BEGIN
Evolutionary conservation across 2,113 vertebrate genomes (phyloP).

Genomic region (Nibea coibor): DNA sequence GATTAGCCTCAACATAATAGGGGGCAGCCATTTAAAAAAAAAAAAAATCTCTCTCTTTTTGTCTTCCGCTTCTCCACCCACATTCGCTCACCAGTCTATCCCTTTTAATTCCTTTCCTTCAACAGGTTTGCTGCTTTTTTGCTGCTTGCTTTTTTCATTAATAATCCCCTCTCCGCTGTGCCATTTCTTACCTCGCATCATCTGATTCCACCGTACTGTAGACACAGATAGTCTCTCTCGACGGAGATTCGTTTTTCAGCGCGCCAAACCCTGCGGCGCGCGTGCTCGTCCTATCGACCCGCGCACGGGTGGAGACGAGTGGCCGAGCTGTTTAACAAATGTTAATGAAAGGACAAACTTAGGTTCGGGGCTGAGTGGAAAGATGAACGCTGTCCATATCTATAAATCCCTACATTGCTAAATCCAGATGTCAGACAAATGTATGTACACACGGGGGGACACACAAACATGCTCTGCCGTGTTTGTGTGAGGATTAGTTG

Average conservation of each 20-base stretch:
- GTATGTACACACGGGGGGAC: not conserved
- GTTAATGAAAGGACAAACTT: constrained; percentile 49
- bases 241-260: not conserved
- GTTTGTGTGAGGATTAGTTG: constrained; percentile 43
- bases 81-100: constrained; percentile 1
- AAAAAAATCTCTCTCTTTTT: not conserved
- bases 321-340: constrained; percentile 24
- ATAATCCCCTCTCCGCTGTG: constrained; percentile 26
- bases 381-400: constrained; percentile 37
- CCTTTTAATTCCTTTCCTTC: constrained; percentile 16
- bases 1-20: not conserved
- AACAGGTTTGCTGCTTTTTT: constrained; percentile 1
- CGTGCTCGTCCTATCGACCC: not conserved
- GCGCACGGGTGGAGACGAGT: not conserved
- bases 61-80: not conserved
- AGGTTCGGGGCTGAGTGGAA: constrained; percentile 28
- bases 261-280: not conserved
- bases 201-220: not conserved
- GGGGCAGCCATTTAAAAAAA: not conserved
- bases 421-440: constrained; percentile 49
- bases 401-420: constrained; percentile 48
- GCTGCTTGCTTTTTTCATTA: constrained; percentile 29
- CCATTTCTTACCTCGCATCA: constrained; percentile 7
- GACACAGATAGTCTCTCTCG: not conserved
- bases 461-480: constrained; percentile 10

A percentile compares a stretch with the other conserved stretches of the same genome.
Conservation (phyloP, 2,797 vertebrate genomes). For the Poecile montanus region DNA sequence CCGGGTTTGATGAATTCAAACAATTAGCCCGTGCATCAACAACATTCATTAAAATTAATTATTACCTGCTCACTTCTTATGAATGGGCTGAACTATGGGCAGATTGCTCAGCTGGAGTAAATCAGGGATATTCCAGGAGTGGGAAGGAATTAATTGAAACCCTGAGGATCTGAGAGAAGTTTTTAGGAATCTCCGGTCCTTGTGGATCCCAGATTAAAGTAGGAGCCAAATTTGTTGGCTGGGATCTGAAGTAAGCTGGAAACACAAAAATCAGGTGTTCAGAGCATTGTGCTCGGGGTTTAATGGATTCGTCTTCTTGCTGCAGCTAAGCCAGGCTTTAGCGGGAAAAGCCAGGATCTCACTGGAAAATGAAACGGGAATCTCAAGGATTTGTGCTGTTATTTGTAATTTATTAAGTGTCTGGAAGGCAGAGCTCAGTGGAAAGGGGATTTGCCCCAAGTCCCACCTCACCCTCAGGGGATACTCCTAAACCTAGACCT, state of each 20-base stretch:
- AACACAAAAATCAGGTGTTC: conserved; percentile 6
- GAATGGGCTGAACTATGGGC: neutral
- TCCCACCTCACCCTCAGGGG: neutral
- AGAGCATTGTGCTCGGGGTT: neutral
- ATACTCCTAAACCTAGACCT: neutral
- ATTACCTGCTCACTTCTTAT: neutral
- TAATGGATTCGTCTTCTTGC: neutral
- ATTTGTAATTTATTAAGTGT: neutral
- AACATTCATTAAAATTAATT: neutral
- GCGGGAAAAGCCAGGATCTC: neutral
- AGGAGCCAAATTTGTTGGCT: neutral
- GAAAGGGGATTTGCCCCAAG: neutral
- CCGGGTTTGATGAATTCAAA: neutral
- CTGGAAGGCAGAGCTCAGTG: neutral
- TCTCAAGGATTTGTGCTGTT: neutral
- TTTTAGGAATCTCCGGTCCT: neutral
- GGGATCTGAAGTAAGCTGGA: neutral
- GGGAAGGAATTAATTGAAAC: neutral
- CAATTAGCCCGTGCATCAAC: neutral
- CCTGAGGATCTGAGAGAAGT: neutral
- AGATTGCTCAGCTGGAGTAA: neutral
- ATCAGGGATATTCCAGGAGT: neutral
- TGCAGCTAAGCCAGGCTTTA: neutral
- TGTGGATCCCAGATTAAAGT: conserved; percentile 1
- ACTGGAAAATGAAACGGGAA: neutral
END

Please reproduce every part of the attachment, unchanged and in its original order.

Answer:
Evolutionary conservation across 2,113 vertebrate genomes (phyloP).

Genomic region (Nibea coibor): DNA sequence GATTAGCCTCAACATAATAGGGGGCAGCCATTTAAAAAAAAAAAAAATCTCTCTCTTTTTGTCTTCCGCTTCTCCACCCACATTCGCTCACCAGTCTATCCCTTTTAATTCCTTTCCTTCAACAGGTTTGCTGCTTTTTTGCTGCTTGCTTTTTTCATTAATAATCCCCTCTCCGCTGTGCCATTTCTTACCTCGCATCATCTGATTCCACCGTACTGTAGACACAGATAGTCTCTCTCGACGGAGATTCGTTTTTCAGCGCGCCAAACCCTGCGGCGCGCGTGCTCGTCCTATCGACCCGCGCACGGGTGGAGACGAGTGGCCGAGCTGTTTAACAAATGTTAATGAAAGGACAAACTTAGGTTCGGGGCTGAGTGGAAAGATGAACGCTGTCCATATCTATAAATCCCTACATTGCTAAATCCAGATGTCAGACAAATGTATGTACACACGGGGGGACACACAAACATGCTCTGCCGTGTTTGTGTGAGGATTAGTTG

Average conservation of each 20-base stretch:
- GTATGTACACACGGGGGGAC: not conserved
- GTTAATGAAAGGACAAACTT: constrained; percentile 49
- bases 241-260: not conserved
- GTTTGTGTGAGGATTAGTTG: constrained; percentile 43
- bases 81-100: constrained; percentile 1
- AAAAAAATCTCTCTCTTTTT: not conserved
- bases 321-340: constrained; percentile 24
- ATAATCCCCTCTCCGCTGTG: constrained; percentile 26
- bases 381-400: constrained; percentile 37
- CCTTTTAATTCCTTTCCTTC: constrained; percentile 16
- bases 1-20: not conserved
- AACAGGTTTGCTGCTTTTTT: constrained; percentile 1
- CGTGCTCGTCCTATCGACCC: not conserved
- GCGCACGGGTGGAGACGAGT: not conserved
- bases 61-80: not conserved
- AGGTTCGGGGCTGAGTGGAA: constrained; percentile 28
- bases 261-280: not conserved
- bases 201-220: not conserved
- GGGGCAGCCATTTAAAAAAA: not conserved
- bases 421-440: constrained; percentile 49
- bases 401-420: constrained; percentile 48
- GCTGCTTGCTTTTTTCATTA: constrained; percentile 29
- CCATTTCTTACCTCGCATCA: constrained; percentile 7
- GACACAGATAGTCTCTCTCG: not conserved
- bases 461-480: constrained; percentile 10

A percentile compares a stretch with the other conserved stretches of the same genome.
Conservation (phyloP, 2,797 vertebrate genomes). For the Poecile montanus region DNA sequence CCGGGTTTGATGAATTCAAACAATTAGCCCGTGCATCAACAACATTCATTAAAATTAATTATTACCTGCTCACTTCTTATGAATGGGCTGAACTATGGGCAGATTGCTCAGCTGGAGTAAATCAGGGATATTCCAGGAGTGGGAAGGAATTAATTGAAACCCTGAGGATCTGAGAGAAGTTTTTAGGAATCTCCGGTCCTTGTGGATCCCAGATTAAAGTAGGAGCCAAATTTGTTGGCTGGGATCTGAAGTAAGCTGGAAACACAAAAATCAGGTGTTCAGAGCATTGTGCTCGGGGTTTAATGGATTCGTCTTCTTGCTGCAGCTAAGCCAGGCTTTAGCGGGAAAAGCCAGGATCTCACTGGAAAATGAAACGGGAATCTCAAGGATTTGTGCTGTTATTTGTAATTTATTAAGTGTCTGGAAGGCAGAGCTCAGTGGAAAGGGGATTTGCCCCAAGTCCCACCTCACCCTCAGGGGATACTCCTAAACCTAGACCT, state of each 20-base stretch:
- AACACAAAAATCAGGTGTTC: conserved; percentile 6
- GAATGGGCTGAACTATGGGC: neutral
- TCCCACCTCACCCTCAGGGG: neutral
- AGAGCATTGTGCTCGGGGTT: neutral
- ATACTCCTAAACCTAGACCT: neutral
- ATTACCTGCTCACTTCTTAT: neutral
- TAATGGATTCGTCTTCTTGC: neutral
- ATTTGTAATTTATTAAGTGT: neutral
- AACATTCATTAAAATTAATT: neutral
- GCGGGAAAAGCCAGGATCTC: neutral
- AGGAGCCAAATTTGTTGGCT: neutral
- GAAAGGGGATTTGCCCCAAG: neutral
- CCGGGTTTGATGAATTCAAA: neutral
- CTGGAAGGCAGAGCTCAGTG: neutral
- TCTCAAGGATTTGTGCTGTT: neutral
- TTTTAGGAATCTCCGGTCCT: neutral
- GGGATCTGAAGTAAGCTGGA: neutral
- GGGAAGGAATTAATTGAAAC: neutral
- CAATTAGCCCGTGCATCAAC: neutral
- CCTGAGGATCTGAGAGAAGT: neutral
- AGATTGCTCAGCTGGAGTAA: neutral
- ATCAGGGATATTCCAGGAGT: neutral
- TGCAGCTAAGCCAGGCTTTA: neutral
- TGTGGATCCCAGATTAAAGT: conserved; percentile 1
- ACTGGAAAATGAAACGGGAA: neutral